You do realize that game theory is a branch of mathematics, as is decision theory? That we are trying to prove something here, not by empirical evidence, but by logic and reason alone? What do you think this is, social economics?

Your question is not stated in anything like the standard terminology of game theory and decision theory. It's also not clear what you are asking on an informal level. What do you mean by "analogous"?

What do you mean by "analogous"?

I'm not surprised you don't understand what I'm asking when you don't read what I write.

I did read that. It either doesn't say anything at all, or else it trivializes the problem when you unpack it.

Also, this is not worth my time. I'm out.

What you have stated is unclear enough that I can't recognize it as a problem in either game theory or decision theory, and meanwhile you are being very rude. Disincentivizing people who try to help you is not a good way to convince people to help you.

That's because it's not strictly speaking a problem *in* GT/DT, it's a problem (or meta-problem if you want to call it that) *about* GT/DT. It's not "which decision should agent X make", but "how can we prove that problems A and B are identical."

Concerning the matter of rudeness, suppose you write a post and however many comments about a mathematical issue, only for someone who doesn't even read what you write and says he has no idea what you're talking about to conclude that you're not talking about mathematics. I find that rude.

The agent in Newcomb's problem needs to know that Omega's prediction is caused by the same factors as his actual decision. The agent does not need to know any more detail than that, but does need to know at least that much. If there were no such causal path between prediction and decision then Omega would be unable to make a reliable prediction. When there is correlation, there must, somewhere, be causation (though not necessarily in the same place as the correlation).

If the agent believes that Omega is just pretending to be able to make that prediction, but really tossed a coin, and intends only publicising the cases where the agent's decision happened to be the same, then the agent has no reason to one-box.

If the agent believes Omega's story, but Omega is really tossing a coin and engaging in selective reporting, then the agent's decision may be correct on the basis of his belief, but wrong relative to the truth. Such is life.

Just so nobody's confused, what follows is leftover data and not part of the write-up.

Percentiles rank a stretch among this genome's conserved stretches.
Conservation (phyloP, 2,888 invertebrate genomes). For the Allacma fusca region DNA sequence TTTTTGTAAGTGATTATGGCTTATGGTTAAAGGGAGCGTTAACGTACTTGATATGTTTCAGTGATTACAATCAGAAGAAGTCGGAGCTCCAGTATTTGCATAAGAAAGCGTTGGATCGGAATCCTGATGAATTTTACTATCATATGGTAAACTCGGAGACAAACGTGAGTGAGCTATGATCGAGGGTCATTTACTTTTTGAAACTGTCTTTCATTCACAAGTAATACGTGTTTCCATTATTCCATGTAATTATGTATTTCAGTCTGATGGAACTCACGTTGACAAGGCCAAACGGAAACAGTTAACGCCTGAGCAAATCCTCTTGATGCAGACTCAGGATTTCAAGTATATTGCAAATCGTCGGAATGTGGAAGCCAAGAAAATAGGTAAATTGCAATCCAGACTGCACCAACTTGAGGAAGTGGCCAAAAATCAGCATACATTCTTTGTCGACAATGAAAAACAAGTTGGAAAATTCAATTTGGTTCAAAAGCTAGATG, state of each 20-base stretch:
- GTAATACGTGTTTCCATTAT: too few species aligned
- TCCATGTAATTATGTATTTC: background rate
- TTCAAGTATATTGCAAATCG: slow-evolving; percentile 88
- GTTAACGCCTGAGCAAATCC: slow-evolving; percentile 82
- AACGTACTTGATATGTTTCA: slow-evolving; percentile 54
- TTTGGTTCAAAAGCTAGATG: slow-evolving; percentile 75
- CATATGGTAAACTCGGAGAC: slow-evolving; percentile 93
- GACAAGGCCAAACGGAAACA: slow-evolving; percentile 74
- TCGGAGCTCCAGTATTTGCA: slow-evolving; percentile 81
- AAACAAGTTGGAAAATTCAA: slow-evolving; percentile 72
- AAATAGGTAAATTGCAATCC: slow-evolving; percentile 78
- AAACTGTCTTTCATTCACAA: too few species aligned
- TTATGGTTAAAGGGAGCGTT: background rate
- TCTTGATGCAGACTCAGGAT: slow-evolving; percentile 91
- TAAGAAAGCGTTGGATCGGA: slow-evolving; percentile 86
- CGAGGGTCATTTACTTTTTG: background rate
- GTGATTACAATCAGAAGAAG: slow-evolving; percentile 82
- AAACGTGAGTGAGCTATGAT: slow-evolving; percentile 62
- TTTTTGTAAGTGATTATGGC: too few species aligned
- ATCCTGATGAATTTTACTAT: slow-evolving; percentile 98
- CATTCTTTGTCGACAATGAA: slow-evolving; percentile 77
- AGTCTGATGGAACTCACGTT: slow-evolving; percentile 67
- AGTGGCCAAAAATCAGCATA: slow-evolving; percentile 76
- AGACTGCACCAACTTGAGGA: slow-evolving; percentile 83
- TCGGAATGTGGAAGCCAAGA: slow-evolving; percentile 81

To simulate Newcomb's problem with a real agent, you have the problem of convincing the agent you can predict his decision, even though in fact you can't.

I only used Newcomb as an example to show that determining whether a simulation actually simulates a problem isn't trivial. The issue here is not finding particular simulations for Newcomb or other problems, but the general concept of correctly linking problems to simulations. As I said, it's a rather mathematical issue. Your last statement seems the most relevant one to me:

To simulate Newcomb's problem with a real agent, you have the problem of convincing the agent you can predict his decision, even though in fact you can't.

Can we generalize this to mean "if a problem can't exist in reality, an accurate simulation of it can't exist either" or something along those lines? Can we prove this?

Can we generalize this to mean "if a problem can't exist in reality, an accurate simulation of it can't exist either" or something along those lines? Can we prove this?

I would cast this sentence in this form, seeing that if a problem contains some infinite it's impossibile for it to exist in reality. Can an infinite transition system be simulated by a finite transition sistem? If there's only one which can be, then this would disprove your conjecture. The converse of course it's not true...

I'm not sure what you mean by an infinite transition system. Are you referring to circular causality such as in Newcomb, or to an actually infinite number of states such as a variant of Sleeping Beauty in which on each day the coin is tossed anew and the experiment only ends once the coin lands heads?

Regardless, I think I have already disproven the conjecture I made above in another comment:

Omega predicting an otherwise irrelevant random factor such as a fair coin toss can be reduced to the random factor itself, thereby getting rid of Omega. Equivalence can easily be proven because regardless of whether we allow for backwards causality and whatnot, a fair coin is always fair and even if we assume that Omega may be wrong, the probability of error must still be the same for either side of the coin, so in the end Omega is exactly as random as the coin itself no matter Omega's actual accuracy.